GUN SHOW WITH THE DOGPOUND!
FROM LEFT: DAWIN PENA, NIGEL BARKER, ME, KIRK MYERS, BREY PENA
In our WOW (Working Out With) series, yours truly goes head to head with a person of note, in the gym or some other sporting arena, to sweat a bit and talk about what’s up. For this installment, I connected with renowned photographer and fashion television host, Nigel Barker, at Gotham Gym in NYC to work out with his crew, known as the DogPound.
Nigel and I met in 2014 and got to know each other well working on his newest book, Models Of Influence, of which I was the photo editor. Published in February 2015, the book is retrospective of 50 of the most influential models in fashion history and the iconic photographs that defined them. Decade by decade, each chapter spotlights an era, and highlights the “50 Women Who Reset the Course of Fashion.”
Known well for his 17 seasons on “America’s Next Top Model,” Nigel was most recently the host of “The Face,” and is regularly featured on other television shows as the go-to fashion authority. A highly regarded photographer, filmmaker, philanthropist, and author, Nigel is no slouch in the gym either. Six days a week at 5:45 am sharp, he works out with a group of about 15 other guys and 3 very large trainers — Kirk Myers, Dawin Pena, and Brey Pena — aka the DogPound.
CLOCKWISE TOP LEFT: HANGING LEGS LIFTS AS THE DOGPOUND KEEPS A WATCHFUL EYE; MORE AB WORK WITH LEG THROW DOWNS; NIGEL AND I GO HEAD TO HEAD WITH PUSH-UPS
The group was originally assembled by actor Hugh Jackman, and includes various other captains of industry and a few Olympic athletes as well. The name “DogPound” is an homage to “Dali,” Jackman’s French bulldog, who presides over all workouts. The group meets every morning to “smash it,” their signature expression for crushing everything from weightlifting, high intensity interval training (HIIT), and literally smashing things — boxing, hammer drills, hitting drills, ball slams and throws. I got a taste of it, pushing a 200 lb. tire back and forth with Nigel, along with a sampling of other DogPound favorites. A little stomach bug kept me from going full out, but even a shortened session left my heart pumping and eager for another round with the DogPound! After our workout, we talked fitness, fashion, and Models of Influence.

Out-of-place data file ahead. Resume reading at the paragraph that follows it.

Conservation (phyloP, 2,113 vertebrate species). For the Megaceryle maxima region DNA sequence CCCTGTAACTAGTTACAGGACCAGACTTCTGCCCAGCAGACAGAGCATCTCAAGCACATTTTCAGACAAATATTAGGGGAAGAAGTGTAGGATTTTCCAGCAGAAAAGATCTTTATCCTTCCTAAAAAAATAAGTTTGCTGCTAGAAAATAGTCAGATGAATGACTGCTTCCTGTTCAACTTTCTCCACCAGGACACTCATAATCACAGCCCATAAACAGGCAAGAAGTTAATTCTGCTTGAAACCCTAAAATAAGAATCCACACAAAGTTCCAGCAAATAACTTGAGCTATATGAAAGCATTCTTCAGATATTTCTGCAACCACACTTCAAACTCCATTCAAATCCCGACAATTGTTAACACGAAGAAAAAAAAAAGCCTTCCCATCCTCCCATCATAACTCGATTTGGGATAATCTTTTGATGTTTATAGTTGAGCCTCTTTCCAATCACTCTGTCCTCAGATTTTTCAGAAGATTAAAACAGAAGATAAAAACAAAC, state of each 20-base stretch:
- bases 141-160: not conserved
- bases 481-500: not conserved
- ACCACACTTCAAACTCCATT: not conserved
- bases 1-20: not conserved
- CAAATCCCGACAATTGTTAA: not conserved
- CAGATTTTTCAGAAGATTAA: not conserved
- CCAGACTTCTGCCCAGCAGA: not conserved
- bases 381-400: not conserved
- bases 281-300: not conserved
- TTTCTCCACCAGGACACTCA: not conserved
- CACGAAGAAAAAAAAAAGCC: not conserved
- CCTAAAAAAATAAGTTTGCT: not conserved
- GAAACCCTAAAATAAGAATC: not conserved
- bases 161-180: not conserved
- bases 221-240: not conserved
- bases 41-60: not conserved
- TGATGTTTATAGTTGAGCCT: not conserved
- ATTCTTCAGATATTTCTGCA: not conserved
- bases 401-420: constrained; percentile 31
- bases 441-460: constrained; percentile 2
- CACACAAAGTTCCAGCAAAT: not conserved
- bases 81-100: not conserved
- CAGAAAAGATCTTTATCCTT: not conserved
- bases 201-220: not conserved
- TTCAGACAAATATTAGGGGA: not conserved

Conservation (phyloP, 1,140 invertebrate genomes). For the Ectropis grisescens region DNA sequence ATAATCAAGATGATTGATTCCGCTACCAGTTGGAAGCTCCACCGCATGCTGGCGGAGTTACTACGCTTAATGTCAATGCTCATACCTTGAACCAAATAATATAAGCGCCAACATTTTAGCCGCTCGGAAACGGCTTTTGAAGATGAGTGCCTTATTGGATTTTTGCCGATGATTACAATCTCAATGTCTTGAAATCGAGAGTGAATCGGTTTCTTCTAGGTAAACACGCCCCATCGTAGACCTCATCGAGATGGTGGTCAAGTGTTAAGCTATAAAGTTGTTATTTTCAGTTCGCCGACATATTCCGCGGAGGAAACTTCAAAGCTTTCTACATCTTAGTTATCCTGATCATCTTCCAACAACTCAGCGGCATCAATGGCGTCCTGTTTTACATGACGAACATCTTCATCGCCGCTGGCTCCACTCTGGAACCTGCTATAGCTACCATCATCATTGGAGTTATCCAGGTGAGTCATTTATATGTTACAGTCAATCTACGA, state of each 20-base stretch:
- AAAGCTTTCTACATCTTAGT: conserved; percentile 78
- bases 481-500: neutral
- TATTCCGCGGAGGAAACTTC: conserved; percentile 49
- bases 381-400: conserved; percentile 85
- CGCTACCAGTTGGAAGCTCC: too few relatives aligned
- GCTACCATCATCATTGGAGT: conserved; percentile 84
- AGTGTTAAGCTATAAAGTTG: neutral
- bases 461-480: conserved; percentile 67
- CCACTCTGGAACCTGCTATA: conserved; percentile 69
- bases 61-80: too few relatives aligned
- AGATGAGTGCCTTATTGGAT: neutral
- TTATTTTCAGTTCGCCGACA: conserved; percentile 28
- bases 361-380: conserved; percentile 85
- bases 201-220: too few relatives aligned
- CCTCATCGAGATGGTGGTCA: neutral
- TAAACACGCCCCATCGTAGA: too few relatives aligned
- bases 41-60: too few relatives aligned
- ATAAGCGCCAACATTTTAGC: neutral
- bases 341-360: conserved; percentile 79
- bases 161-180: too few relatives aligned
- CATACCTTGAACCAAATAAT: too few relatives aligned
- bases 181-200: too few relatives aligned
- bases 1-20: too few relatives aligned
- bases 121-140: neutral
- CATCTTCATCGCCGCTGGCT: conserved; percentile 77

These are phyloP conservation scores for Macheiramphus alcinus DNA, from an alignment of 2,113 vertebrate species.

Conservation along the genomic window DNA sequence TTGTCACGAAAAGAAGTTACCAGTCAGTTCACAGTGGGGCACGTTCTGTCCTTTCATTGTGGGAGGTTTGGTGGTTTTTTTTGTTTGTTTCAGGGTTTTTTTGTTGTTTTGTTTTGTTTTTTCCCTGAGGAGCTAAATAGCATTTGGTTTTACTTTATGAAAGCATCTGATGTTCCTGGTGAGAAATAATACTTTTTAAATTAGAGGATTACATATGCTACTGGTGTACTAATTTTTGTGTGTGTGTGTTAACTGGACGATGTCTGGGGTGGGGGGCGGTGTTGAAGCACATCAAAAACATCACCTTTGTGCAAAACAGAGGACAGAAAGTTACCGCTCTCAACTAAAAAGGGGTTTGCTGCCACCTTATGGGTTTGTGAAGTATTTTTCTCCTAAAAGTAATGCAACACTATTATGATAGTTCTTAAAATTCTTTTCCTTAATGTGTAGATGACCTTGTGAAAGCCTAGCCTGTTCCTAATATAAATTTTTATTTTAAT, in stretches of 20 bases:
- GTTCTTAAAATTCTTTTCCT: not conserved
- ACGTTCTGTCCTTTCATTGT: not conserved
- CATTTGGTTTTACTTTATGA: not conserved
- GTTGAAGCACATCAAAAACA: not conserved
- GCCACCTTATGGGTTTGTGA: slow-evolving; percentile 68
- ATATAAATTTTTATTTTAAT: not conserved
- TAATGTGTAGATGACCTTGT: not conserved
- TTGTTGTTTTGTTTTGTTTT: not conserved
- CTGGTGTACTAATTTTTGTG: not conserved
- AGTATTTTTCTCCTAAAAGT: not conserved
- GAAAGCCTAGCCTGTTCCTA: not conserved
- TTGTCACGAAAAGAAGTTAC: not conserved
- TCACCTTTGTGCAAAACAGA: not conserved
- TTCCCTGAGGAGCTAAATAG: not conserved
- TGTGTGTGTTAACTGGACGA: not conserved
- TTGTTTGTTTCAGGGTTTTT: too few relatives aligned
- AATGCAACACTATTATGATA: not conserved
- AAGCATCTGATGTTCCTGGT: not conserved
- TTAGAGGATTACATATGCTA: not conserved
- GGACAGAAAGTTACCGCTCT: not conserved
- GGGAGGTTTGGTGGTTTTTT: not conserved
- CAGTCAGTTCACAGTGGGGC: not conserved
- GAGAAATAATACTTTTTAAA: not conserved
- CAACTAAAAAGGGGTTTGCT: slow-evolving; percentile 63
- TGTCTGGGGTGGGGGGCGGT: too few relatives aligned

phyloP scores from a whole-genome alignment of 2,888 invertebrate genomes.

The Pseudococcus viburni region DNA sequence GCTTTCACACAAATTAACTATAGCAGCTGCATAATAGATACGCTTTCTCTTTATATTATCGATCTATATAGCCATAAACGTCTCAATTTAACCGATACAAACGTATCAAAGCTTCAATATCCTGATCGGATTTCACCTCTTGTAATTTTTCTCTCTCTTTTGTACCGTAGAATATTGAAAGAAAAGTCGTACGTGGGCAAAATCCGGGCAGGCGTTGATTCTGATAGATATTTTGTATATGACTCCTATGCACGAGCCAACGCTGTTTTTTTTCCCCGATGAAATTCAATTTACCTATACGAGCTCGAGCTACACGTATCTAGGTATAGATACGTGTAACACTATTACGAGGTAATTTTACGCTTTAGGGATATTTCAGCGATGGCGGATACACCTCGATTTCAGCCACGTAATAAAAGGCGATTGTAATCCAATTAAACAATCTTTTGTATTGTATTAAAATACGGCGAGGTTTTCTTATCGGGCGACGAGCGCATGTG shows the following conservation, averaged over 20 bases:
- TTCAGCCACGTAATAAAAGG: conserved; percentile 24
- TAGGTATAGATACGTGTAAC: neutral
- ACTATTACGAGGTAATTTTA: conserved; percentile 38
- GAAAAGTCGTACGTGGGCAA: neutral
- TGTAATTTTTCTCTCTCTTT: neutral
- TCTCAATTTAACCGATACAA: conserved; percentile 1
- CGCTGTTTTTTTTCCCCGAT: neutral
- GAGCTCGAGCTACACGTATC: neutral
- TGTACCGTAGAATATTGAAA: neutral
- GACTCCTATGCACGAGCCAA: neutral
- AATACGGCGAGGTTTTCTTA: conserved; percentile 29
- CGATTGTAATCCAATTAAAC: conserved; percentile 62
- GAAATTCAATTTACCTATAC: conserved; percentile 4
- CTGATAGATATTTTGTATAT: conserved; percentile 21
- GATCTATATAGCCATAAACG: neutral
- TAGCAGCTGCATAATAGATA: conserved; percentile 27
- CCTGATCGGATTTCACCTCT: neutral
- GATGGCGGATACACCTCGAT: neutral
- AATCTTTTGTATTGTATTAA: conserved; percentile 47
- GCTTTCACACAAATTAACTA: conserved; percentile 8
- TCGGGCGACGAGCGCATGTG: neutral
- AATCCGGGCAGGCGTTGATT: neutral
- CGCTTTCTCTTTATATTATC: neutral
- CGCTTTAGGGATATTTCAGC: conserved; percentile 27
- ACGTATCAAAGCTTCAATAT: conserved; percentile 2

CL: Nigel… When we first met, did you ever think we would be holding hands together on Bosu Ball doing 1 legged squats? Tell us more about the DogPound.
NB: We work out as a group, as a team, as a class almost, which is unusual for men. If you were to market this as a class, guys wouldn’t want to come. I myself have never done a class in my life. However, I go to the DogPound. When I was first approached by Hugh Jackman, who’s a friend, I was more intimidated by the fact it was the Wolverine asking me to work out. The concept that it was with a bunch of guys wasn’t an issue, but there are 10-15 of us doing a routine together.
CLOCKWISE TOP LEFT: THAT TIRE IS A LOT HEAVIER THAN IT LOOKS.. ABOUT 200 LBS TO BE EXACT; FLIPPING THROUGH MODELS OF INFLUENCE; BALL TOSS WITH INCLINE SIT-UPS; “CAN I HAVE A DOGPOUND T-SHIRT WITH MY NAME ON IT?”; LEG EXTENSIONS ON THE BOSU BALL
CL: So you come in every morning for an hour and it’s different every time?
NB: We have a sort of routine. Monday is chest. Tuesday is legs. Wednesday is full body. Thursday is arms. Friday full body, shoulders and back. And Saturday is dead lifting.